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Sunday Times STLive By Ndumiso Ngcobo, 2011-06-11

Headline Act: How to sort out the nation

Contrary to popular belief, I harbour absolutely no ambitions to be president. Yes, president of the republic. I think it's pretty obvious that I lack all the basic criteria to ever be considered for the highest office in the land.

For starters, I never crawled on my tummy with a Kalashnikov in my hands at Cuito Cuanavale. I didn't hurl Molotov cocktails at General Malan's boys back in the day either. But mostly, I lack the requisite levels of narcissism and shamelessness to tell people I have altruistic intentions to improve their lives when all I probably want to do is roam the countryside looking for podgy women to marry.

Be that as it may, there are times when I find myself fantasising about being president for just one day.

Unlike our most notorious president-for-a-day, Inkosi Mangosuthu Buthelezi, I wouldn't waste this valuable opportunity on pointless exercises, such as invading our 10th province, Lesotho. If I was in charge for one day, the horse people would be safe from me, although I might be tempted to raid Mswati's harem in our 11th province.

So how would I spend my day at the Union Buildings, then? Allow me the latitude to provide you with the background.

So I'm crawling home in my 1400cc skedonk around midnight last Sunday when I spot a set of bright lights in my rear-view mirror. Next thing I know, this Einstein is overtaking me over a double barrier line as we are approaching a sharp bend.

If I told you what transpired next I'd be lying. All I know is that he disappeared round the bend and that, after I negotiated the bend, all I could see was a puff of smoke and his Golf V lying on its roof. So I dutifully perform my civic duty, stop and approach the overturned car to see if he requires any assistance.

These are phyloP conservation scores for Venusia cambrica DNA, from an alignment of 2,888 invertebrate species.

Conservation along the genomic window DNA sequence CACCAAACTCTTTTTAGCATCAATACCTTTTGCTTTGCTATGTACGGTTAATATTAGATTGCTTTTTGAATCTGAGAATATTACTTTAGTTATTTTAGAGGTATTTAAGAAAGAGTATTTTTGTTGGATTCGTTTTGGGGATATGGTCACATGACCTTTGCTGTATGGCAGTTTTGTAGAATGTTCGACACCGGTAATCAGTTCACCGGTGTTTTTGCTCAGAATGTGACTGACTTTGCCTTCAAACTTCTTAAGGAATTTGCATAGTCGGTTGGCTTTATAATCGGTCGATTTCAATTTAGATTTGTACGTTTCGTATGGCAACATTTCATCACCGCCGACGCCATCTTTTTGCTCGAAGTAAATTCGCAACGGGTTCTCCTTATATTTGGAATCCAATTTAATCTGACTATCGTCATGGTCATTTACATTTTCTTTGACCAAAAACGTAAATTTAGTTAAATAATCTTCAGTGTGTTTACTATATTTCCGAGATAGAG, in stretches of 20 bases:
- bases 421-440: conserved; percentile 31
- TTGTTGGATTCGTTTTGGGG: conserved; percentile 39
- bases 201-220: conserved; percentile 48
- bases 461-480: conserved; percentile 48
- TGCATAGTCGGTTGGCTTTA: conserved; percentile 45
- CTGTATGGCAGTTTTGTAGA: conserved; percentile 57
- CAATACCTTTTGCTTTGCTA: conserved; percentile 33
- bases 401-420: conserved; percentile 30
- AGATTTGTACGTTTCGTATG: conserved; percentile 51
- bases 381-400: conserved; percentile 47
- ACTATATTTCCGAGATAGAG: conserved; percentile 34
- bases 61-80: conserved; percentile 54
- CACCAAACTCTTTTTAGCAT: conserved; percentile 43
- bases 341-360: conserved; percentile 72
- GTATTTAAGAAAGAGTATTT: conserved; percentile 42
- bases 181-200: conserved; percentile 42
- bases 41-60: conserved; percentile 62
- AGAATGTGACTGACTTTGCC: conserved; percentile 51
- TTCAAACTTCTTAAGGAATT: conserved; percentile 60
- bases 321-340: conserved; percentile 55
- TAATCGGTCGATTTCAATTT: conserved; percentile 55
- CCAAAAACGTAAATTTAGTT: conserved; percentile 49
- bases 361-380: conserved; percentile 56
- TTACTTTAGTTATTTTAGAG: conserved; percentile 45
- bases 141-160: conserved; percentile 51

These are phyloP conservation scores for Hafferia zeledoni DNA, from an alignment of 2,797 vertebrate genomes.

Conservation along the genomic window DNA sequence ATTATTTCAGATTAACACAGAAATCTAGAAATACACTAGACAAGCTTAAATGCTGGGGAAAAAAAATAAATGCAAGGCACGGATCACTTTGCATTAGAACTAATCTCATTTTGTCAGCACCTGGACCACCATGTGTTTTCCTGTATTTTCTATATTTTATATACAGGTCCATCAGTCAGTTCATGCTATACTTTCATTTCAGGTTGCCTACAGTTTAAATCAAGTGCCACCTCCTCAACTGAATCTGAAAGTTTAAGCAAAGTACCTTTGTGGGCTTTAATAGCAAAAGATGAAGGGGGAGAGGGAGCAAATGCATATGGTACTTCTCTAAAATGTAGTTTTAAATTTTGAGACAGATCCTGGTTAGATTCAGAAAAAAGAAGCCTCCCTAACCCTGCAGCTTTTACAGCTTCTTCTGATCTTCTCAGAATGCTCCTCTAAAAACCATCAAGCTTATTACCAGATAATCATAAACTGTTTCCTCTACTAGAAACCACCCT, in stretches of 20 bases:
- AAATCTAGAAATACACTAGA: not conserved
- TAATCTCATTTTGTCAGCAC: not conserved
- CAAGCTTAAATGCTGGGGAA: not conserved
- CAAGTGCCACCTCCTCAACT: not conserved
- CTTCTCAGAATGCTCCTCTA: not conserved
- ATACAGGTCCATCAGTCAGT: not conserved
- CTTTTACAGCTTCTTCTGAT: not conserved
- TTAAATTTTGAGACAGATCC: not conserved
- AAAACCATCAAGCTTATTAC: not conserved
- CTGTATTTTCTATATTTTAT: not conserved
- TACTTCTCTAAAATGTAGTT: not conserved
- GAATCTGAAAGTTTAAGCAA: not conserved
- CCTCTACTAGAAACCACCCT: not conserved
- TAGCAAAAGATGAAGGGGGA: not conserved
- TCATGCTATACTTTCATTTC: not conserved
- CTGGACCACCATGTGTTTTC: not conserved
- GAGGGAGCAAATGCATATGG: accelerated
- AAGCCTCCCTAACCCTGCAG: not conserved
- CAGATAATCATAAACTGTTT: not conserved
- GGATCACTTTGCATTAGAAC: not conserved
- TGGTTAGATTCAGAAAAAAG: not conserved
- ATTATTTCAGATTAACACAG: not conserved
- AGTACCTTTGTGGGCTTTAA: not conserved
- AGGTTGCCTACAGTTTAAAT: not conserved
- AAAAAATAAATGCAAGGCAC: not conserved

The wheels are still turning and I can hear the loud thud of the bassline from a Durban kwaito song. "So, what happened?" I ask. He mumbles something that makes absolutely no sense to me.

The good news is that no other car was involved in this near-inferno. The bad news is that he was unharmed and will live on to possibly breed his retarded DNA into our already compromised, shallow gene pool.

This brings me to the point of this particular hallucination. I have it on good Wiki authority that the average IQ in this, our beautiful land, is a shocking and underwhelming 72.

This means that we, the Rainbow People, are borderline cretins on average. If this assertion is true, the behaviour I witness daily makes sense.

If I ascended to the premier office in the land for a day, this would be my area of focus. I would set in motion a sequence of events that would make stupidity a criminal offence.

I'd arrive at the Union Buildings by 5.30am armed with a series of IQ tests and unsigned resignation letters for my ministers.

One has to start at the top. The IQ tests would involve simple questions such as: "Why haven't I been fired yet?" By noon, the tests would have been cascaded to all spheres of the public sector, all the way to the gold-toothed woman with stodgy thighs at the Ekurhuleni municipality offices who served me last Thursday. And everyone who failed the IQ test would immediately be fired.

I predict that most offices would be empty by lunch time. Instead of that pointless presidential hotline, I'd set up a Stupid Hotline, 0860-STUPID for members of the public to rat on their neighbours for general idiocy.

I'd set up a special elite unit to go out into the street to seek out the more obtuse members of the public and perform wanton sterilisations. And I'd be pretty ruthless about it, too.

By midday, the dim-witted would be gathered on the Union Building lawns baying for my blood. But I would anticipate that move and distribute sharp objects in the crowd. It wouldn't be too long before they stabbed themselves to death.

My anti-stupid police would wait at filling stations on the Tuesday before a petrol price hike issuing stupidity fines at motorists queuing for two hours to save themselves R12 a tank.

It's fair to say that my day as president would be epic.

If it sounds like I'm being mean and callous, it's probably because I am. We cannot go on being a nation of people who are regularly found pushing with all our might against doors marked "PULL".

Something has to give.

  • Follow Ndumiso on Twitter @NdumisoNgcobo